August 7, 2014
Why does it take something dramatic, life-changing or frightening to shake our belief system? Some would even argue that the mere state of comfort in one’s own understanding or environmental surroundings is an inhibitor to growth. Simply, we only know what we think we know. Or worse, what we’ve been told.
There have been three times in my life where I have been at the altitude of 35,000 ft. I know this might be very common for people who travel across the globe on a regular basis, however it took two tours in a combat zone to the Middle East and East Asia and then finally again this year to South East Asia for me to understand its significance in my life. In the first two trips, I was a soldier in the US Army. The third time, I was a soldier of God on a missions trip with my church in Thailand. These experiences, two very contrasting perspectives, challenged everything I know.
By now you’re probably asking yourself how this has anything to do with nonprofits. If you consider the term in a different light, the way we invest ourselves with specific expectations, then “nonprofit” could bring about a whole new meaning. For instance, if I invest my time, talents, finances and an emotional sacrifice without an expectation of any return (profit), then the endeavor is more of a “mission” than it is a nonprofit venture. This means that the goal is no longer predetermined, but instead a trust in an outcome that is predestined. The focus now is about the doing vs the results. Try writing a business plan around that!
It was during these three times in my life, 35,000 ft, that my investments started with predetermined outcomes. All three instances resulted instead with something predestined. Meaning, the expected return on my investment didn’t result in the “profit” I had imagined. In this aspect, all cases turned out a “nonprofit”. And just to clarify, I’m not talking about financial gain. I’m talking about a new point of view.
The terms “altruistic”, “philanthropic”, “humanitarian” and “charitable” all come to mind when we talk about nonprofit organizations that are designed to be unselfish and generous to a fault–all in the effort to better our world. But the actual meaning of each of these terms stems from a perspective that there exists something good that should be extolled. And, we are the ones who should initiate, control and protect it! I would like to challenge all of us to view this in a different light. That the “good” in everything was created by God. He alone initiates it, controls it and protects it. We are merely participants in his almighty plan–a predestined outcome. The fact that there exists things in our world that are opposite of good is because some of us choose not to participate in this point of view.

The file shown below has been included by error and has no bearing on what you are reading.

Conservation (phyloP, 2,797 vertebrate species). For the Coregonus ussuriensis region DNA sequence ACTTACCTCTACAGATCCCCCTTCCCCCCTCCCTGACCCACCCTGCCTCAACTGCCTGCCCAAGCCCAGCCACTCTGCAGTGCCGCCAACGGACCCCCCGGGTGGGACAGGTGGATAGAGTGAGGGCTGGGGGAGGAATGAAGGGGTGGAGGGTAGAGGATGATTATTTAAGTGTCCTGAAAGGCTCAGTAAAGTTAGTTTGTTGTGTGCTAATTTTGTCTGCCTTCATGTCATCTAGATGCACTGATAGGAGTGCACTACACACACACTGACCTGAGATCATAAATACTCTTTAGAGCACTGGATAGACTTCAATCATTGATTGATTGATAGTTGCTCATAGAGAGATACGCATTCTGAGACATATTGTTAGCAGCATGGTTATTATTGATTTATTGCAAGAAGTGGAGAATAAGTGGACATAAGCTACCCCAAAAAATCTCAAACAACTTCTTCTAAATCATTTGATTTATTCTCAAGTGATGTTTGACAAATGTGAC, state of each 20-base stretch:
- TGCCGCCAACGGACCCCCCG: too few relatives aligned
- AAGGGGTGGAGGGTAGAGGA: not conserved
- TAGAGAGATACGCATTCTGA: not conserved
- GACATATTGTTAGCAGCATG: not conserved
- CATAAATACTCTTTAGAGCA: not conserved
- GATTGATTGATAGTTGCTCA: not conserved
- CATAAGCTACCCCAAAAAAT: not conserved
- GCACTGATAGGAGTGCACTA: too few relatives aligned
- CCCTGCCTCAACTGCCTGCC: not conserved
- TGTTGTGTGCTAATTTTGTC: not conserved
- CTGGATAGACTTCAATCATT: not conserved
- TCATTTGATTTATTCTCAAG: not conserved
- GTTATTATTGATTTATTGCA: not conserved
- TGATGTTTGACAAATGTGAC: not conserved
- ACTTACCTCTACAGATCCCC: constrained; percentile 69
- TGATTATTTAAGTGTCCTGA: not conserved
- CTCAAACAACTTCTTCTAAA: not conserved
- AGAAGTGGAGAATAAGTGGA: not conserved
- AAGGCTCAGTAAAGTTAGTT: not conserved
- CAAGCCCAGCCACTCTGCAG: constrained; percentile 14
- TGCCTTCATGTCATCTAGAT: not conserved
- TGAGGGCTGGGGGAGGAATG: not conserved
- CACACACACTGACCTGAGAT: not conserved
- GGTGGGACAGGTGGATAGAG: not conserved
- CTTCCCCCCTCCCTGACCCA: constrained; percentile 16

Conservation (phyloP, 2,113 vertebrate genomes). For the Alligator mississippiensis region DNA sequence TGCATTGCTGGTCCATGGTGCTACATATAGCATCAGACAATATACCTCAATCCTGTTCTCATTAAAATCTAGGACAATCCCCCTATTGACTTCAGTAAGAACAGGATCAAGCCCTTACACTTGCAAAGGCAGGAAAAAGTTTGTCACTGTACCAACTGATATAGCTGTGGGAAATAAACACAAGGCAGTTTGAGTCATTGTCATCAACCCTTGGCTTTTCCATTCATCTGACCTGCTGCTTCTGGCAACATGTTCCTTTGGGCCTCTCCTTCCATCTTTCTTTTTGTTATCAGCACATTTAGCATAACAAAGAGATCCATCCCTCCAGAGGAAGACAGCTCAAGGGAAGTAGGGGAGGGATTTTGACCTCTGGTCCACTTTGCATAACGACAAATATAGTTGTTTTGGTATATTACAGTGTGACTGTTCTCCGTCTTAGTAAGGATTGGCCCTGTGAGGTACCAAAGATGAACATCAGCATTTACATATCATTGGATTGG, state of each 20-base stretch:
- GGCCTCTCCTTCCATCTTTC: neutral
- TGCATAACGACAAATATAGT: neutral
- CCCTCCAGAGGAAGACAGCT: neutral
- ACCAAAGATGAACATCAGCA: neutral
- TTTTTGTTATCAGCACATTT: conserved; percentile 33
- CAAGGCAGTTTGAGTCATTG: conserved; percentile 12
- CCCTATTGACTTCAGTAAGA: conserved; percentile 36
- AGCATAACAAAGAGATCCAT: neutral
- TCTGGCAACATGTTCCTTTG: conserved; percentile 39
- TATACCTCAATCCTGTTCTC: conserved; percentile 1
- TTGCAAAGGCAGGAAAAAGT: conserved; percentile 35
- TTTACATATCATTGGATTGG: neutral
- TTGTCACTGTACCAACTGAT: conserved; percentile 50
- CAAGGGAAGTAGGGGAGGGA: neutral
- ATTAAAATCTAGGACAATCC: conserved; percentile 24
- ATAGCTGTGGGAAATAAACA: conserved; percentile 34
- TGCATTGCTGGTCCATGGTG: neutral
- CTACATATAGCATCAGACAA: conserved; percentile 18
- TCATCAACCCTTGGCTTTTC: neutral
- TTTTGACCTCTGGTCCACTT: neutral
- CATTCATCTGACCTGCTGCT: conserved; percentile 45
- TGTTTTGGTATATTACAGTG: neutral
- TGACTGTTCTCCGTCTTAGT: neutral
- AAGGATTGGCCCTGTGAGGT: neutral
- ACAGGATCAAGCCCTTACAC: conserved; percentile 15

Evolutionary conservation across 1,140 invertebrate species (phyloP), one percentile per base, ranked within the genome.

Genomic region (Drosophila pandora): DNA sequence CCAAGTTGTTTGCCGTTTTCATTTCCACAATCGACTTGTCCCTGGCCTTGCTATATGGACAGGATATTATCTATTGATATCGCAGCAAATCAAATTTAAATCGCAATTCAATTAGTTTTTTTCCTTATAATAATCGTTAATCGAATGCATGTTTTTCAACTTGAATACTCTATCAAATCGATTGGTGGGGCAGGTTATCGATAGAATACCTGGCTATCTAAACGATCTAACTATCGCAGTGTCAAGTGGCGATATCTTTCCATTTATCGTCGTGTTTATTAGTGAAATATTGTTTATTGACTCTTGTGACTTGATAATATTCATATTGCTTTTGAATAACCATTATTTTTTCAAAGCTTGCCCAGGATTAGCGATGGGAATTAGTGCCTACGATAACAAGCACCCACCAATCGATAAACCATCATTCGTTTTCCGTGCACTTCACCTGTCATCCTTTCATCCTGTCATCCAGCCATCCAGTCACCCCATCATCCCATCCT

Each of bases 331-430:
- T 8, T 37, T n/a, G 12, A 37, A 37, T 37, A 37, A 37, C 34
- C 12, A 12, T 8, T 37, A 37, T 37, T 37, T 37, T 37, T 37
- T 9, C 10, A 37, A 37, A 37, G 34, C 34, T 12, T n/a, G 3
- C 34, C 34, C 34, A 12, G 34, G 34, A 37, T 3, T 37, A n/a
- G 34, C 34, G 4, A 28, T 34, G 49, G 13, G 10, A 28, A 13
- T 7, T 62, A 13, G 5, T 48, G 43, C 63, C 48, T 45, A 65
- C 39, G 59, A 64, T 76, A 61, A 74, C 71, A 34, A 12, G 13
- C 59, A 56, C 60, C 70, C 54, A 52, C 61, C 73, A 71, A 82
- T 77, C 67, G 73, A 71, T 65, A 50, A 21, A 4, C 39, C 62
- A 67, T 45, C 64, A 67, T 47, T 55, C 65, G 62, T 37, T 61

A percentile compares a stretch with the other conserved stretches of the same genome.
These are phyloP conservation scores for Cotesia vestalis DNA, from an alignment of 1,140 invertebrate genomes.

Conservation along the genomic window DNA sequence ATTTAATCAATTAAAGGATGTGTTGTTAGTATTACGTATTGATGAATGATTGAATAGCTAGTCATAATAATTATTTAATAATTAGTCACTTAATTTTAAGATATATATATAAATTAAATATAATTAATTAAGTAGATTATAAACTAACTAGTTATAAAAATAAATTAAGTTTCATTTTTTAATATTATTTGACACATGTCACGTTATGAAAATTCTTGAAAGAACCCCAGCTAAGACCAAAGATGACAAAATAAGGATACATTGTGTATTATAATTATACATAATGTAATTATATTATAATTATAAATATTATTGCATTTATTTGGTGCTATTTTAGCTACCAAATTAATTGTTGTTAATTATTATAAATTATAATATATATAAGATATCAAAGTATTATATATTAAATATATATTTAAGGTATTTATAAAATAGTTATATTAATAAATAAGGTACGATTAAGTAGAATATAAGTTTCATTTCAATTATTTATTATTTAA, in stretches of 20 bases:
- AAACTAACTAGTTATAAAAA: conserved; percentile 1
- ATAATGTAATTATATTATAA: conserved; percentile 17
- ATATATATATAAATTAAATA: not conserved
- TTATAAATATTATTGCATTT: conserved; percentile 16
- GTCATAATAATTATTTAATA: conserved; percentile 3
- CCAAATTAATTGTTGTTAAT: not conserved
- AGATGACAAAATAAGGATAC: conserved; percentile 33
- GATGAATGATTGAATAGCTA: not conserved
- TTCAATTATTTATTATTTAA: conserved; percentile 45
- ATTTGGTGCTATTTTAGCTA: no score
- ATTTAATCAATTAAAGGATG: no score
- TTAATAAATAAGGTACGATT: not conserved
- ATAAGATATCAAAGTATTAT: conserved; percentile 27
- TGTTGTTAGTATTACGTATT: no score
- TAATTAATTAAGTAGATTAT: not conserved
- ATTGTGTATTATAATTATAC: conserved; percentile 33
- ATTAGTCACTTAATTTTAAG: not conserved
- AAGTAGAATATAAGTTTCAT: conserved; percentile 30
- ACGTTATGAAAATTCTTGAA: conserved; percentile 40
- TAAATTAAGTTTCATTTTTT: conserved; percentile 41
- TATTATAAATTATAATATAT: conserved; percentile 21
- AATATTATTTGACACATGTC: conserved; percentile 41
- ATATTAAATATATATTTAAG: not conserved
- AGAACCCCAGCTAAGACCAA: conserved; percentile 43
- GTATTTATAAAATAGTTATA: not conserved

What if the investments we all make to better our world were rooted in a selfless action without any expectations of a profit? What if, in this perspective, we all wore the badge of a nonprofit? It would mean that the outcomes of our investments would result in the beauty of something we can’t even imagine. Something bigger than ourselves, a “good” that can only come from doing hands that expect nothing in return. I wager that the results would lead us to the next thing, then the next and so on. A predestined path to peace with ourselves, with God and with others.
Hello, my name is Bruce. And I’m a nonprofit!
January 2, 2014
It’s officially the start of a new year and with it comes a new occasion to leave yet another year behind, especially my struggles, failures and missed opportunities. However, forgetting my successes, triumphs and personal growth shouldn’t be part of what gets left behind. The new year brings new hope and a chance for reflection. Why did I fail? How did I succeed? Can I have confidence and peace with all of it moving forward?
Human nature compels me to focus on the worst aspects of myself. Why is it so hard to leave the shame and guilt of past mistakes where they belong–in the past? Or better, how can I forget the hurt that was caused by someone else?
I was reminded of these things from a letter that was written to my wife by a dear friend. She so perfectly stated the truth and reminded me that this validity can’t come from this world. The world doesn’t offer peace, only fear of myself and of others. I must look to my creator and savior for this understanding and wisdom. She writes:
“I promise you, there will come a day when you will have peace with the past. You’ll look at, bleed, scream, shake, mourn – and you will leave what makes no sense at the cross. And there will be a day when all of the sudden, you’ll feel so light, so free that it will scare you to be free of the moorings that have suffocated you. You will find God will rush into every crevice, every dip, and the lightness will become Light. And then, my dear girl – beware!!! Everything will look different, smell different / more alive, more vibrant.
And it will scare you enough that you may want to run back and try to shove all that junk back in there, because its safe and known to you. And you will have to look it square in the eye, and walk it back to the cross, where it belongs. Each time, you have to be valiant, because once you give it over to God, you have to keep returning it. It was a long time during which I would have to say “no. You don’t belong in my head anymore. You go back to the cross” to those sick, sorry, sad memories.